Thiele-Small Parameters: The Big Picture

There’s always been a bit of a black art to loudspeaker design. The battle between form and function rages in this field. Several animated discussions have been had over the years concerning what some view as an acoustic delight and what significant others view as a garish monolith. And that’s not even getting to what makes an acoustic delight, well, delightful. We know that the width of the frequency response curve of a loudspeaker system – given the limits on human hearing – plays a significant role. While the high end of the range is typically determined by the diaphragm material and shape, the low end of the response is more heavily influenced by the electromechanical blend created by the interactions between the magnet, voice coil, diaphragm, and suspension. It’s finding the right trade-off between these puzzle pieces that makes loudspeaker development a challenge.

But enterprising audio engineers are always looking for ways to streamline the process. Enter Neville Thiele, in 1961, and Richard Small, about a decade later.

Loudspeaker systems are known to have a lower limit to the frequency of input signals they can faithfully reproduce. This is referred to as a highpass filter. Signals above what’s referred to as the resonant frequency of the system can be reproduced but, as the frequency falls below this resonance, a loudspeaker becomes increasingly unable to generate any output.

In their landmark works, Thiele and Small built on the result of previous research that a loudspeaker’s transfer function – the mathematical relation between the output of a system with its input stimulus – could be modeled as a simple electrical circuit composed of resistance, inductance and capacitance. For a loudspeaker system, the output is the movement of air (to create sound) while the input is the voltage provided by an electrical source, like an amplifier. To be sure, loudspeaker components do possess electrical resistance and inductance, at least – and, perhaps, some stray capacitance – but the genius in this approach was to recognize that, mathematically at least, the mechanical components behave in a manner that can be modeled by resistance, inductance, and capacitance (R-L-C) in an electric circuit.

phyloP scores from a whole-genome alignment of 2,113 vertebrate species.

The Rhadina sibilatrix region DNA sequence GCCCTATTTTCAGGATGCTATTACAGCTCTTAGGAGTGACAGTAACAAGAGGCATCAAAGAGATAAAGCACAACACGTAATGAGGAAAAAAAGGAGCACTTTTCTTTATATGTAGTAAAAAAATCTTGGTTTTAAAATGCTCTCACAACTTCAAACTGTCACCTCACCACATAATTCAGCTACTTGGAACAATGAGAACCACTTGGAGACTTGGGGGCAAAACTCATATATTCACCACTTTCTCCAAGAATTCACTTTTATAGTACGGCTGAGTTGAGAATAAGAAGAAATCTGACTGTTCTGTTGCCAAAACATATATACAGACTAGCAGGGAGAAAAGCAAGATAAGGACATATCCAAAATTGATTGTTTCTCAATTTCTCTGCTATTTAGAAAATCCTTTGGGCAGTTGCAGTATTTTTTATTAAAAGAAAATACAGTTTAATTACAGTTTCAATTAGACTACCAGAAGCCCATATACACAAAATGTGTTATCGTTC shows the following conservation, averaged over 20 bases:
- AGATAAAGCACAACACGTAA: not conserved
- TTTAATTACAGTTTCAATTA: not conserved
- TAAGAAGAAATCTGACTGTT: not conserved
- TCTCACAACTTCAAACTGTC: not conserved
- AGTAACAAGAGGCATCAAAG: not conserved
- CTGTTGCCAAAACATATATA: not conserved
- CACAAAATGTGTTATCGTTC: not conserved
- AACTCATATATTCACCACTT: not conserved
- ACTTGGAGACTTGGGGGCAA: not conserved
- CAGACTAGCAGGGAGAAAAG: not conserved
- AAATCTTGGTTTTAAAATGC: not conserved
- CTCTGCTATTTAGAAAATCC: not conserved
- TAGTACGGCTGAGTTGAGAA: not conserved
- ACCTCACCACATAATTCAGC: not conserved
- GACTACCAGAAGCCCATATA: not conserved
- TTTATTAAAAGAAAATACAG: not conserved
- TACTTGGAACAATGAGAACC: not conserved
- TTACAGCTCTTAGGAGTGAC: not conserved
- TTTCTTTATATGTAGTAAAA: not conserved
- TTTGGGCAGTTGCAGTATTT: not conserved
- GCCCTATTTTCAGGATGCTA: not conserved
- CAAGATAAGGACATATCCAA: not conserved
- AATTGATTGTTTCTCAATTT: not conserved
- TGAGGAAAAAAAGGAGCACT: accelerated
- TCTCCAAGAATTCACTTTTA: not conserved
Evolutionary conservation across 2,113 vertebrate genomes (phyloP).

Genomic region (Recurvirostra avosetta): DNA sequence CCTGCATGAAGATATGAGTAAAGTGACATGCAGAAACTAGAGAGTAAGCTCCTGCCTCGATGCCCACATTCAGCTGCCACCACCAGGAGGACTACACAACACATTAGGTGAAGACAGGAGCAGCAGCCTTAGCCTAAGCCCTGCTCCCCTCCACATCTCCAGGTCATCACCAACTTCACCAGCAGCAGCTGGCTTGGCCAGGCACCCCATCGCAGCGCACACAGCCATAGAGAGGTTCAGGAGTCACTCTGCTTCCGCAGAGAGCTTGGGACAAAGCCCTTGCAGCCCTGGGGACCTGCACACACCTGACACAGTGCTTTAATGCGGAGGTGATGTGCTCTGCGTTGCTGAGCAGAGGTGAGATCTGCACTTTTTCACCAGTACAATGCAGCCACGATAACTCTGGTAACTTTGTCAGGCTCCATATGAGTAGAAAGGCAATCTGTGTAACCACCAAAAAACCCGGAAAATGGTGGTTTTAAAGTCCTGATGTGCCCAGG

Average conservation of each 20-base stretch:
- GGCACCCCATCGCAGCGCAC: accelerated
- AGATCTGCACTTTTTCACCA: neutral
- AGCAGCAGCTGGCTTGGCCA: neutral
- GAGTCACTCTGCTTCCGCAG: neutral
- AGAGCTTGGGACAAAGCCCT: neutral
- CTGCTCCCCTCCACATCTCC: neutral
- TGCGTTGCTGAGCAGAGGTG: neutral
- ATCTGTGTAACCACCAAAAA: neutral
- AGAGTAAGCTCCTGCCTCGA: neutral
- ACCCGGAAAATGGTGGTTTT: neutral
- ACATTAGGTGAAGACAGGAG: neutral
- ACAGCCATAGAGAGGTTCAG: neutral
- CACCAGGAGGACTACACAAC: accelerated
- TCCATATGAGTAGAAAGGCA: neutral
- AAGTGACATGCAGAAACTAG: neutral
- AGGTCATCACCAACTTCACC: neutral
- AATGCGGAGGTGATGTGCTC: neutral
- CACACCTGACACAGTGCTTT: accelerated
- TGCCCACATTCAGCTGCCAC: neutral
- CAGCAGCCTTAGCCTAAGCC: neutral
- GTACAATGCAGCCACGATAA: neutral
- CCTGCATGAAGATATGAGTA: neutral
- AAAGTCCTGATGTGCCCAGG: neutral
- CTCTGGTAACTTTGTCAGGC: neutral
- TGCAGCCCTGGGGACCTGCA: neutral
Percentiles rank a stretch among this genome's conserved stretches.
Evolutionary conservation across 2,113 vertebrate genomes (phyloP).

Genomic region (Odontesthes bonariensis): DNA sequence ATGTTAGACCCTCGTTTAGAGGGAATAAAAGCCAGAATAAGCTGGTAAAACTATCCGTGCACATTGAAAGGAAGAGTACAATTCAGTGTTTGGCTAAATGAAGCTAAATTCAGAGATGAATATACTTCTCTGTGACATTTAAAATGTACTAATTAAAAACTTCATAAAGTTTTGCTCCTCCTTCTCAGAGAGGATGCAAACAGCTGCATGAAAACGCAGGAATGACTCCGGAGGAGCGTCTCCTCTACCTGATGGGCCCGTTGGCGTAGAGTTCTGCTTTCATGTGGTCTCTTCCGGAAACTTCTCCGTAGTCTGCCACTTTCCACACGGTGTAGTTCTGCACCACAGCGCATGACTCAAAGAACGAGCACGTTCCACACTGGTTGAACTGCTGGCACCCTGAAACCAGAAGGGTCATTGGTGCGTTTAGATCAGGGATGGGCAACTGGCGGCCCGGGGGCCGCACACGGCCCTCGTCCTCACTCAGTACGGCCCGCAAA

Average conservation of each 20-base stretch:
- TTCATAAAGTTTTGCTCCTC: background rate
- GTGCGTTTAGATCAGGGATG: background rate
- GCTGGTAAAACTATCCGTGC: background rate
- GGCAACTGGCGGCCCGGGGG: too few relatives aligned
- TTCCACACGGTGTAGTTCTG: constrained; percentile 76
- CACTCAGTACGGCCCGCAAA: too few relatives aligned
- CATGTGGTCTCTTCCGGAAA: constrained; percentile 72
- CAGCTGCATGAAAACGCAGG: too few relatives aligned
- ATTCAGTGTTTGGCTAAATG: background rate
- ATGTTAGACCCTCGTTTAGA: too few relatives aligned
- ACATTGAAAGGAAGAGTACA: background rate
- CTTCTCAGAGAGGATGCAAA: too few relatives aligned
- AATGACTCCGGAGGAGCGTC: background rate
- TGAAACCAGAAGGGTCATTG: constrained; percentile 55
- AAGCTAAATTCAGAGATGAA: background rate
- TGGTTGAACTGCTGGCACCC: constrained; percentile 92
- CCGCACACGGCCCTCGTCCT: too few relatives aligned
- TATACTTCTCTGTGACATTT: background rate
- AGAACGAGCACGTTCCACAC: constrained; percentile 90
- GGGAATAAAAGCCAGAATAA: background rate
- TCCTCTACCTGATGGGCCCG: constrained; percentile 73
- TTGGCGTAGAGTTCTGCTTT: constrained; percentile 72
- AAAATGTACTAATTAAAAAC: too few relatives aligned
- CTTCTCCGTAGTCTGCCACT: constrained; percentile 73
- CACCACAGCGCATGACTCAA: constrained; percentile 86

Developing a viable model of the electromechanical components of a loudspeaker driver and the enclosure needed to separate the air movement in front of the diaphragm and the out-of-phase movement behind it (these tend to cancel each other – try listening to a speaker driver without an enclosure) provides a powerful tool for audio engineers to design from basic principles rather than on an ad hoc, trial and error basis. What Thiele and Small added to the mix was the ability to determine these electric circuit analogues – at least for the driver – from a few simple measurements of the driver’s impedance around the resonant frequency under well defined conditions.

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